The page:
Save the repetitive routines for when school is in session. Winter break affords you the opportunity to venture out of your comfort zone and explore and discover new hobbies. Does the sound of this give you a bit of anxiety? That’s okay! Start small. Turn off the alarm and allow yourself to sleep in. When you’re ready to get out of bed, make Pinterest your new best friend. As an educator, you’ve likely taken full advantage of Pinterest for educational ideas but it’s time to hit backspace on search terms such as “differentiated instruction” and replace them with terms like “DIY wall art” and “homemade soap recipes.” Who knows, that new wall art tip can even come in handy when decorating your classroom for the new year.

pinterest

So you have some homemade Scrabble coasters and are feeling accomplished with the raspberry hibiscus soap bar you just made, now what? How about a yoga or drawing lesson? Thumbtack (http://www.thumbtack.com/) is the go-to place for accomplishing any personal project. On thumbtack, you can hire a personal karate instructor or piano teacher in your area. Your students will be excited to hear all the new skills you acquired over winter break!

This last tip for breaking your routine will be the biggest leap. If you haven’t heard of Meetup, go to http://www.meetup.com/ now. Meetup is the gateway to meeting locals who have similar interests as you. There is a category specifically for Education & Learning where you can find groups of people who love learning about everything from finance to archaeology. What a great way to continue your journey as a lifelong learner!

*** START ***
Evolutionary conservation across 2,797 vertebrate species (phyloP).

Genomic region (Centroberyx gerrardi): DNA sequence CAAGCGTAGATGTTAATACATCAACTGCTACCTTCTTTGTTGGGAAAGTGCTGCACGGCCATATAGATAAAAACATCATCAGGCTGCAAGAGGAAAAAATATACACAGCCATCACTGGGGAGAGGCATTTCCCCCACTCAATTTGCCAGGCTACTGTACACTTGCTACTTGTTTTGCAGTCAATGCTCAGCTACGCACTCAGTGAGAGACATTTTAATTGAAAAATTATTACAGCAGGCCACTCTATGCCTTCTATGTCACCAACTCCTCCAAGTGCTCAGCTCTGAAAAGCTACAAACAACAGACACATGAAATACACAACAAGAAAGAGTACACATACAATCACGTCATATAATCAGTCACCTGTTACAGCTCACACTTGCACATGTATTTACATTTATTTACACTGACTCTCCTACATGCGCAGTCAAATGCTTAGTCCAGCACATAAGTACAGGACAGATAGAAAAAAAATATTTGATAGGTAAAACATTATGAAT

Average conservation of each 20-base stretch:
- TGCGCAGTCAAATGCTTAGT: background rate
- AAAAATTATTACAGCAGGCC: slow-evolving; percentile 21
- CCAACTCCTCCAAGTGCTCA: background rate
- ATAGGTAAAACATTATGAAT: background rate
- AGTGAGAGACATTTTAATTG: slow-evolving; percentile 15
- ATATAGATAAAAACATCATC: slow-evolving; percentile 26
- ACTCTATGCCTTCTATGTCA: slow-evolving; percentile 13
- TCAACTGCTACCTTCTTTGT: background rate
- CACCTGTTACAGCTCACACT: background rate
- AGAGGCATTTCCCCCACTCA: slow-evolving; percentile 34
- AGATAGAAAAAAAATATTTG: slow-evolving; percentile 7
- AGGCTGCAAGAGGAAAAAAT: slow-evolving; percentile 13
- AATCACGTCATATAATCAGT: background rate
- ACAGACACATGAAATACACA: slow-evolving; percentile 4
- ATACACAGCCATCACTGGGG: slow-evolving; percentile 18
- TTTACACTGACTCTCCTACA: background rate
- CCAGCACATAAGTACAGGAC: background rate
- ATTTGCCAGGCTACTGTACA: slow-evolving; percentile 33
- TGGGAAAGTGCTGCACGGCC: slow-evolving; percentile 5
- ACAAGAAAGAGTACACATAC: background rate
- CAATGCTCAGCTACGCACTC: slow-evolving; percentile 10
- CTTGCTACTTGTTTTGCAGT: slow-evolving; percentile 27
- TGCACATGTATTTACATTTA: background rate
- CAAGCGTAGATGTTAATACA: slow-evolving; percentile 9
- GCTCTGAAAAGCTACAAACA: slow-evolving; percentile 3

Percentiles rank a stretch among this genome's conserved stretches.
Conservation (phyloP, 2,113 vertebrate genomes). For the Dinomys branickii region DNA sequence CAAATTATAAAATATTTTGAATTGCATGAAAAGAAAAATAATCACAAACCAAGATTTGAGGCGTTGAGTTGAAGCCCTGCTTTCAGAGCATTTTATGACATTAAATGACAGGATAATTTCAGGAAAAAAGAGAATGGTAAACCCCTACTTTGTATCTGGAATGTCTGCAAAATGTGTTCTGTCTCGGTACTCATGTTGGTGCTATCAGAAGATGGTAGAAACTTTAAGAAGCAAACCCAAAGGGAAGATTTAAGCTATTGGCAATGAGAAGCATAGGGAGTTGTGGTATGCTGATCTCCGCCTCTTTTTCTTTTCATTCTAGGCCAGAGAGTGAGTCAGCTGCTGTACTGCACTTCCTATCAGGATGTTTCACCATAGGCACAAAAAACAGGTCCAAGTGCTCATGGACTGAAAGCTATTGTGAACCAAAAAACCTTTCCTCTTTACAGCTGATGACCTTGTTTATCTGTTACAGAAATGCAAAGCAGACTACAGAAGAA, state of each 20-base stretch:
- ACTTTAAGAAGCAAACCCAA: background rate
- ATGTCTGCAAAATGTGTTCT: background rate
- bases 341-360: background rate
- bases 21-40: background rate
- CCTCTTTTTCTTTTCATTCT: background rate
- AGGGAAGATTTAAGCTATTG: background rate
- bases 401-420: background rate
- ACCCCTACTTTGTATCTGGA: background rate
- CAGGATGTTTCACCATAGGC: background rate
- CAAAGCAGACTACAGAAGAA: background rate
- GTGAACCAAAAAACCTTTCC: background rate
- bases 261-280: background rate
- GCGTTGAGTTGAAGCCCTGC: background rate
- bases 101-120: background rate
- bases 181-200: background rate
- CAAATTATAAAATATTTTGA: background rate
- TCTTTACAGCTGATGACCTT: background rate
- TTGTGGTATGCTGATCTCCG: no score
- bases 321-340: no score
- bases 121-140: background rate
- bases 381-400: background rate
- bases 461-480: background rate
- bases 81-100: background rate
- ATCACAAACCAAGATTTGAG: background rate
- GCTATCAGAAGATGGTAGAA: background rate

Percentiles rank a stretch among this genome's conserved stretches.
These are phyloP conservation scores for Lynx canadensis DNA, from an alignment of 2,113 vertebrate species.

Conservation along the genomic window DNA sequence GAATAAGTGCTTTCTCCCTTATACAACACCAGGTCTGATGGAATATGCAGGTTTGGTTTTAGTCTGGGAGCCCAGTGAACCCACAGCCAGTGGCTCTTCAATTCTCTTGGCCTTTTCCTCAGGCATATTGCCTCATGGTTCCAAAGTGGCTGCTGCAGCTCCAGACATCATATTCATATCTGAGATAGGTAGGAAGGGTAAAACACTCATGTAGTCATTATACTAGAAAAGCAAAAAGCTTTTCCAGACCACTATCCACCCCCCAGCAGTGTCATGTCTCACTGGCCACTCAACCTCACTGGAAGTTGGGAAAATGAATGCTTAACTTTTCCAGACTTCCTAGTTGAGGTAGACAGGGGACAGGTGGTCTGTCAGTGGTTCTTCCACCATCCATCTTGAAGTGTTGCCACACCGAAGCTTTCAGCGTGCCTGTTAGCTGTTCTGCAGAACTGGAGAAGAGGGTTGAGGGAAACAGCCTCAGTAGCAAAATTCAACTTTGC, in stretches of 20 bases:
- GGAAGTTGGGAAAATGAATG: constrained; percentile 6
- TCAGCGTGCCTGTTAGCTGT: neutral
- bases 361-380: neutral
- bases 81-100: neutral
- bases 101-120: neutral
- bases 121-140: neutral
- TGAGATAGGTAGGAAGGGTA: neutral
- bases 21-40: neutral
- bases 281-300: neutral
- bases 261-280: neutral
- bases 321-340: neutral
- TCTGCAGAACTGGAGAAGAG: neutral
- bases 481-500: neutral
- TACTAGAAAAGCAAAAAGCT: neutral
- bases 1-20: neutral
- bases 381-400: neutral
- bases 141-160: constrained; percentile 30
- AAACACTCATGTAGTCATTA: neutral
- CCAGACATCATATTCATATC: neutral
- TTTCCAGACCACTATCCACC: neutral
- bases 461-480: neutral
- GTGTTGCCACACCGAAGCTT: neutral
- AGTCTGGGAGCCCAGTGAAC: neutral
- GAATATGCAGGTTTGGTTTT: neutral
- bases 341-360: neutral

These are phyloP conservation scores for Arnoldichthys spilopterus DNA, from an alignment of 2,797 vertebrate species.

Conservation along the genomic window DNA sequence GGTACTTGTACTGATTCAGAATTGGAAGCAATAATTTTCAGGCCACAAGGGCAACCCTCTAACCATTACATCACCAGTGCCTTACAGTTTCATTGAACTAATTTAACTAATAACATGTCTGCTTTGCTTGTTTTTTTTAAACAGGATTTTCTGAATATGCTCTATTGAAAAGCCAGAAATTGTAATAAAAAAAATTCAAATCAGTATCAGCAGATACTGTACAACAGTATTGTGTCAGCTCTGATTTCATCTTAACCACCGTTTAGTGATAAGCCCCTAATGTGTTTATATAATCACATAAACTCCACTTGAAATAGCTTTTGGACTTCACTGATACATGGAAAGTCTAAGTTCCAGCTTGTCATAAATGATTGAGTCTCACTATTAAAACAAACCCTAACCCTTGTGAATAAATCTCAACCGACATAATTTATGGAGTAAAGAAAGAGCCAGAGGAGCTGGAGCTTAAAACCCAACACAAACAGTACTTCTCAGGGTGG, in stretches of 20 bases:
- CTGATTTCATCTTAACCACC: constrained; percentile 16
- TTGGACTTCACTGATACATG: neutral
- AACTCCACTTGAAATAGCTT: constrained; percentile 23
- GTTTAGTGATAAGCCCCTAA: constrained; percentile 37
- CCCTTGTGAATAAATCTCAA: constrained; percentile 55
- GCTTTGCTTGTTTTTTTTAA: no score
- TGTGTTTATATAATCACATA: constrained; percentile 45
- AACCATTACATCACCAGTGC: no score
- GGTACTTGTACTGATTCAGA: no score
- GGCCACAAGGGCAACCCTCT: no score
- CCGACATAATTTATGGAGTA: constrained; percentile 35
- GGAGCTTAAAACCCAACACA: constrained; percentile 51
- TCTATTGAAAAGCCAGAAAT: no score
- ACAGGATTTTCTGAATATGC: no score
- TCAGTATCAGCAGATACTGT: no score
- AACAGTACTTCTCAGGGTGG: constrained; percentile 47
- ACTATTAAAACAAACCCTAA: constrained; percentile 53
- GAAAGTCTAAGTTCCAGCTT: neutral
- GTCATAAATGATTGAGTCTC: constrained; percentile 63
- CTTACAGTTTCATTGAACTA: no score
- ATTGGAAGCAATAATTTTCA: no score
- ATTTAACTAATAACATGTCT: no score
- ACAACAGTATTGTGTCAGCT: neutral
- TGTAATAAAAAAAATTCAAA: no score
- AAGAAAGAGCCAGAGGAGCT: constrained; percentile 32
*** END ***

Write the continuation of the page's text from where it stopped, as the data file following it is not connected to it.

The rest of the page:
3. Spend time with loved ones.

Have you been MIA with certain friends and family members during the school year? Now is the time to get back in touch with those you love. Release your inner Yamaguchi at a local ice skating rink, or take a gander at some snazzy Christmas lights with the kids. Looking for some fresh and unique ideas for family activities? Head over to http://redtri.com/. Red Tricycle offers busy parents awesome ideas for things to do with their kids; some of which can likely double as great ideas for young students.

redtri

Got lots of family and friends but very little time? Have them come to you by planning your own holiday party! Download the Ribbon app on your phone and create an event. Then, invite everyone you want to catch up with this holiday season. Ribbon is great for finding creative things to do and planning the event itself. It can also be used to plan school-related events with students and their parents.

4. Play catch up.

So maybe being a productive busy bee is more of your thing than indulging in r&r. No surprise there..you are a teacher after all! Winter recess is an excellent time for you to get caught up on errands, various projects, or some professional development courses (hopefully from PDI!) that you’ve been neglecting recently. How do you plan to organize the many many things on your to-do list? Productivity apps are abundant but one of the best at the moment is the Errands To-Do List app. The app offers a streamlined method for organizing your tasks with folders and allows you to set due dates, priority levels, and alerts. Likely you know some students in your classroom who could also use the app to get organized with their school work.